Biden gives green light to bipartisan infrastructure plan
  + stars: | 2021-06-24 | by ( David Morgan | Richard Cowan | ) + 0.00   time to read: +4 min
WASHINGTON (Reuters) -U.S. President Joe Biden on Thursday embraced a bipartisan Senate deal to spend hundreds of billions of dollars on infrastructure projects, building roads, bridges and highways and helping stimulate the economy. U.S. President Joe Biden speaks to Senator Rob Portman (R-OH), following a bipartisan meeting with U.S. senators about the proposed framework for the infrastructure bill, at the White House in Washington, U.S., June 24, 2021. REUTERS/Kevin Lamarque“We have a deal,” Biden told reporters, flanked by Democratic and Republican senators who wrote the $1.2 trillion proposal, which came after months of White House negotiations with lawmakers. Democratic and Republican members of the group displayed high spirits, chuckling and smiling together at microphones in the driveway of the White House. Biden was due to speak further about the deal at the White House at 2 p.m.
Persons: Joe Biden, Rob Portman, Kevin Lamarque “, ” Biden, Republican Rob Portman, , Mitch McConnell, Mitt Romney, Biden, Portman, McConnell, ” Portman, hasn’t, ” McConnell, , There’s, John Thune, Chuck Schumer, Nancy Pelosi, Schumer, ” Schumer, Pelosi, Republicans chafed, Lisa Murkowski, Thune Organizations: WASHINGTON, White, REUTERS, Democratic, Republican, Democrats, White House, Capitol, Biden, Democrat, Republicans, Congressional, Office Locations: Washington , U.S, White, Alaska
The second measure would be passed through a Senate maneuver called reconciliation here, which would allow it to take effect without Republican votes. “I expect that in the coming months this summer, before the fiscal year is over, that we will have voted on this (bipartisan) bill - the infrastructure bill - as well as voted on the budget resolution,” Biden told reporters at the White House. “It almost makes your head spin.”McConnell, Pelosi and Schumer have not been directly involved with the bipartisan infrastructure talks. Slideshow ( 6 images )RECONCILIATION REDUXPelosi said the House would vote on the bipartisan bill only after the Senate had also approved the additional reconciliation bill. Republicans chafed at his definition of infrastructure, which included fighting climate change and providing care for children and the elderly.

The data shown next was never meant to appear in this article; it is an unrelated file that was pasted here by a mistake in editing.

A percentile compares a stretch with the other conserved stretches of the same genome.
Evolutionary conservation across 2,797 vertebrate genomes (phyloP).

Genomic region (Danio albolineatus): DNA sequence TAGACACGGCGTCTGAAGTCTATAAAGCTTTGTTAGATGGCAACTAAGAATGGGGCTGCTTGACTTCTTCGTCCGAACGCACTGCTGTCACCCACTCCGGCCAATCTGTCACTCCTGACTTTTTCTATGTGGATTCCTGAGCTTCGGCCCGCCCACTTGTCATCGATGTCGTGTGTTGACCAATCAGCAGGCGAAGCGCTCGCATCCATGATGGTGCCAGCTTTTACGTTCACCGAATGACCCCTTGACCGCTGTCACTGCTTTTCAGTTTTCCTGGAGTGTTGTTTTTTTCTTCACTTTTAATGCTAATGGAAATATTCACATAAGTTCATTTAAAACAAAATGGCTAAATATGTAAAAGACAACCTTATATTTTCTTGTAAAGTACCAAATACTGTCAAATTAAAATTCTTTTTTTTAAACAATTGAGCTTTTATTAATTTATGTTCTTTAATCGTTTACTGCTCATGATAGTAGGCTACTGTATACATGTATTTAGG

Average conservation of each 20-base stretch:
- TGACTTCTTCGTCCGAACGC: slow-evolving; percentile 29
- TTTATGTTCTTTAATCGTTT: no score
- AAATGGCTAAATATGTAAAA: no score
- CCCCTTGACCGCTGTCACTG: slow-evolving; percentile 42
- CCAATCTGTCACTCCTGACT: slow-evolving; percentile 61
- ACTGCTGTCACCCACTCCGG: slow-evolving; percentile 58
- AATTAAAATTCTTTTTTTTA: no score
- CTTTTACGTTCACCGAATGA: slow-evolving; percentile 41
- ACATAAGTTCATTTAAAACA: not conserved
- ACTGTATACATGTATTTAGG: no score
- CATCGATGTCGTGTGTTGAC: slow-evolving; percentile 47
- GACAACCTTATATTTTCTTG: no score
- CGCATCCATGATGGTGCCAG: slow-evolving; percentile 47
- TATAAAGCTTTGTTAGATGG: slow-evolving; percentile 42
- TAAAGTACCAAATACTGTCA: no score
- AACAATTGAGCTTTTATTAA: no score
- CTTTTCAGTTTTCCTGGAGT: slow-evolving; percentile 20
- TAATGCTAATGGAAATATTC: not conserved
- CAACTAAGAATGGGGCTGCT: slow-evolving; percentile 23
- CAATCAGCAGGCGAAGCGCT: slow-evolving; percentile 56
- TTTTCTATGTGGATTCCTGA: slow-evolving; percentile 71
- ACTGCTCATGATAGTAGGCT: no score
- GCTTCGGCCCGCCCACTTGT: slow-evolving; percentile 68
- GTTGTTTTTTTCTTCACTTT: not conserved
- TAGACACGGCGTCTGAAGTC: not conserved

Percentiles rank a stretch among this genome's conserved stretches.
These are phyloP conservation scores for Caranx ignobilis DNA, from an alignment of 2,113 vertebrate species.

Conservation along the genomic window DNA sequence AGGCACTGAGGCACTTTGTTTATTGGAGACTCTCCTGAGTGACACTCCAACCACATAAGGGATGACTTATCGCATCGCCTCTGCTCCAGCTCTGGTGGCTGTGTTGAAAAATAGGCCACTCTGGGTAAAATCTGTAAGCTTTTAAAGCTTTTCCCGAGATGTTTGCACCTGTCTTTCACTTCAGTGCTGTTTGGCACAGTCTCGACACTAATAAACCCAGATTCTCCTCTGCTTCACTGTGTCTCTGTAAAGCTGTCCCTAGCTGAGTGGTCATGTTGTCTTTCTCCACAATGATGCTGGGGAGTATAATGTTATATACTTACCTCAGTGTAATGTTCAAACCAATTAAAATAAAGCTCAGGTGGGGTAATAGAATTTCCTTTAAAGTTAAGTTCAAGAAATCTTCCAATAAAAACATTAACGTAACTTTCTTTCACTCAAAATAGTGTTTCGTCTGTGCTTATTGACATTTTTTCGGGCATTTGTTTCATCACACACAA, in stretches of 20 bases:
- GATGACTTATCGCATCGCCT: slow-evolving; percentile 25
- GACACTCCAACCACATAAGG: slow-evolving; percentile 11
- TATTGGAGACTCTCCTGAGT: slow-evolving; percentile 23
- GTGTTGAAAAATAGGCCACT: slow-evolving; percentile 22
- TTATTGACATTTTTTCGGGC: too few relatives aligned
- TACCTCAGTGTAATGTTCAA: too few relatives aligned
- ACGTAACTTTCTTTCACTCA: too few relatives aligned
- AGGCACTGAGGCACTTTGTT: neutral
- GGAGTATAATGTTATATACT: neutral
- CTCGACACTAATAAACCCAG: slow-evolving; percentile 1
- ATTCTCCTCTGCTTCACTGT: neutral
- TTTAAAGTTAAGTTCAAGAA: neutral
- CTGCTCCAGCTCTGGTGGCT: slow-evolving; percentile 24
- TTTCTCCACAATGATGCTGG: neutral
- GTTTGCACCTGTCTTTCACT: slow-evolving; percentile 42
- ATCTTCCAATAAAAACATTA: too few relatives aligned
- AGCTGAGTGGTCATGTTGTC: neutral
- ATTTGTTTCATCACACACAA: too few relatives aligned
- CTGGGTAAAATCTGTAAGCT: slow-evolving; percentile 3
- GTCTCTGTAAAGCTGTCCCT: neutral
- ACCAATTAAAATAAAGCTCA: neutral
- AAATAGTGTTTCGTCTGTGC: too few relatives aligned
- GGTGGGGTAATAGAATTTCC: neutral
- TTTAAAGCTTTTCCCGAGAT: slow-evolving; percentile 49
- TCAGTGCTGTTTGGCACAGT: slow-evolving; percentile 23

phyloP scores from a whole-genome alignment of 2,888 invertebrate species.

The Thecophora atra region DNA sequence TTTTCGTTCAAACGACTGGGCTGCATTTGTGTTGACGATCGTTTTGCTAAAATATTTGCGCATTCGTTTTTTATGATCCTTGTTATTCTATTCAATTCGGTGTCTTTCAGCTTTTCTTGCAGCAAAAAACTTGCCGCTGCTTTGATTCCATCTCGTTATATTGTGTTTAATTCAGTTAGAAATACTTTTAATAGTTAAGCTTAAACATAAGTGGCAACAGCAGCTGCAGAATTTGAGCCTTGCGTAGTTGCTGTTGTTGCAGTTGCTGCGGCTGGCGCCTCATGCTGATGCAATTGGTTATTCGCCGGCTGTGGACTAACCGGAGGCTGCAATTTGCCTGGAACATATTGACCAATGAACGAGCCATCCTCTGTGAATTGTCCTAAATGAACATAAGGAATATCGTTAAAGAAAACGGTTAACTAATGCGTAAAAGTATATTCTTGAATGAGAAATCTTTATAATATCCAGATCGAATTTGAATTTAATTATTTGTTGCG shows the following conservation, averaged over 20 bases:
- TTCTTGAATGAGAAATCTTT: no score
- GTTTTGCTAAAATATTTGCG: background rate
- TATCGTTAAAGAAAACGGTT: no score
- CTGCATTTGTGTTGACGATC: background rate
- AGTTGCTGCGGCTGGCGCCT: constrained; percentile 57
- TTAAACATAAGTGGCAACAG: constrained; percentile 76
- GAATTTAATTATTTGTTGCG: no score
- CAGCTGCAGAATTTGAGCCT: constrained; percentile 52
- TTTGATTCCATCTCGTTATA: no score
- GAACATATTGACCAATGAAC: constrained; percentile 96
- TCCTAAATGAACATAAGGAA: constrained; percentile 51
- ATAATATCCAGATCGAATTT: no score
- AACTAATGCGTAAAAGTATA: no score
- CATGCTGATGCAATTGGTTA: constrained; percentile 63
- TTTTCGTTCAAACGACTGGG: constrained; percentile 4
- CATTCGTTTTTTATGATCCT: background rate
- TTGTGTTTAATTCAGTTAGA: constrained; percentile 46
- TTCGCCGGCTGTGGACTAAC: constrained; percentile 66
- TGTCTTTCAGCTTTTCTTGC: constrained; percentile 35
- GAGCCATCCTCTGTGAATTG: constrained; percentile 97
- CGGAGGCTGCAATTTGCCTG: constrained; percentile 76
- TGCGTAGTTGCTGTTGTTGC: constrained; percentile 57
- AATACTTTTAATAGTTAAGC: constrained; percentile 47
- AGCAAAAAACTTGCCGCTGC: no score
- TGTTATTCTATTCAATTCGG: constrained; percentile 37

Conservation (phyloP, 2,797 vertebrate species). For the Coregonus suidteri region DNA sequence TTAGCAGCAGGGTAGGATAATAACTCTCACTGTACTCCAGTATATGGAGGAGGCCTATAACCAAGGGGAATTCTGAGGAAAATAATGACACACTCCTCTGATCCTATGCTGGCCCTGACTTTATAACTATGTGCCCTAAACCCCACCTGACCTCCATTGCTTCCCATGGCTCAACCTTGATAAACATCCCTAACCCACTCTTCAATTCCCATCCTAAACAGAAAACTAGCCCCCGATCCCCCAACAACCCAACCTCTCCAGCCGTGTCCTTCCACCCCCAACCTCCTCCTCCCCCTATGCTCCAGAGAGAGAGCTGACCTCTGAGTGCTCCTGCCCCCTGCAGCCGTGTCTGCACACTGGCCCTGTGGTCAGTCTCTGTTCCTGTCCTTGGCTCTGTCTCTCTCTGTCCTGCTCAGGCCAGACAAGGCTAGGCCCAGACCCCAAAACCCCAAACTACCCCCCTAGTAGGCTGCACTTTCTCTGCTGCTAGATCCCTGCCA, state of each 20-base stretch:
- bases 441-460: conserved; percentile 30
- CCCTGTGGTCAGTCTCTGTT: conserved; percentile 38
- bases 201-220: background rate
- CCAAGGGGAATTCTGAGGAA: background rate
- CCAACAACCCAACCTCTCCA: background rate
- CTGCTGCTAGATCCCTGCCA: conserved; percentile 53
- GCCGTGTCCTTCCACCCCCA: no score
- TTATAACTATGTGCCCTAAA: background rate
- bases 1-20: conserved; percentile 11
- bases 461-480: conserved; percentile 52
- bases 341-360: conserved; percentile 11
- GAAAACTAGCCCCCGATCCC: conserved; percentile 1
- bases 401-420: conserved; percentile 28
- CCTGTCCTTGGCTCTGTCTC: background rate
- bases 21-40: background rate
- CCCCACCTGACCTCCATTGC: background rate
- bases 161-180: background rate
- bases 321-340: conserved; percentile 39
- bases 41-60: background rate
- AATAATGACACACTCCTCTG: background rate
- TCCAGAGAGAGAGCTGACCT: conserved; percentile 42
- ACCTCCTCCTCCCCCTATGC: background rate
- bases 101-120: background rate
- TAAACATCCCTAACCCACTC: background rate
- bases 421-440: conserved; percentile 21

Persons: Joe Biden, , ” Biden, Nancy Pelosi, Chuck Schumer, I’m, Mitch McConnell, ” McConnell, Pelosi, Schumer, McConnell, , Lindsey Graham, Biden, Donald Trump’s, ” Schumer, Republicans chafed, John Thune Organizations: WASHINGTON, U.S, Republican, White, Internal Revenue Service, Strategic Petroleum Reserve, Democratic, Republicans, Congressional, Office Locations: U.S, Washington
The bipartisan group of Senators negotiating an infrastructure package will head to the White House to meet with President Joe Biden on Thursday. The lawmakers appeared optimistic after closed-door meetings with White House officials Wednesday. “We’ve agreed to a framework on the entire package,” Sen. Mitt Romney, R-Utah, told reporters Wednesday afternoon. White House officials also met with House Speaker Nancy Pelosi, D-Calif., and Senate Majority Leader Chuck Schumer, D-N.Y., on Wednesday. “I would call this a much sturdier framework,” Sen. Mark Warner, D-Va., said.
Persons: Joe Biden, “ We’ve, ” Sen, Mitt Romney, we’ve, , Sen, Rob Portman, Nancy Pelosi, Chuck Schumer, Schumer, ” Schumer, , Lawmakers, Mark Warner, Susan Collins, Biden Organizations: White, Republicans, Democrats, GOP, House, Democratic Locations: R, Utah, Ohio, Maine
Swedish PM Lofven still voters' favourite leader despite crisis
  + stars: | 2021-06-24 | by ( ) sentiment -0.97   time to read: +2 min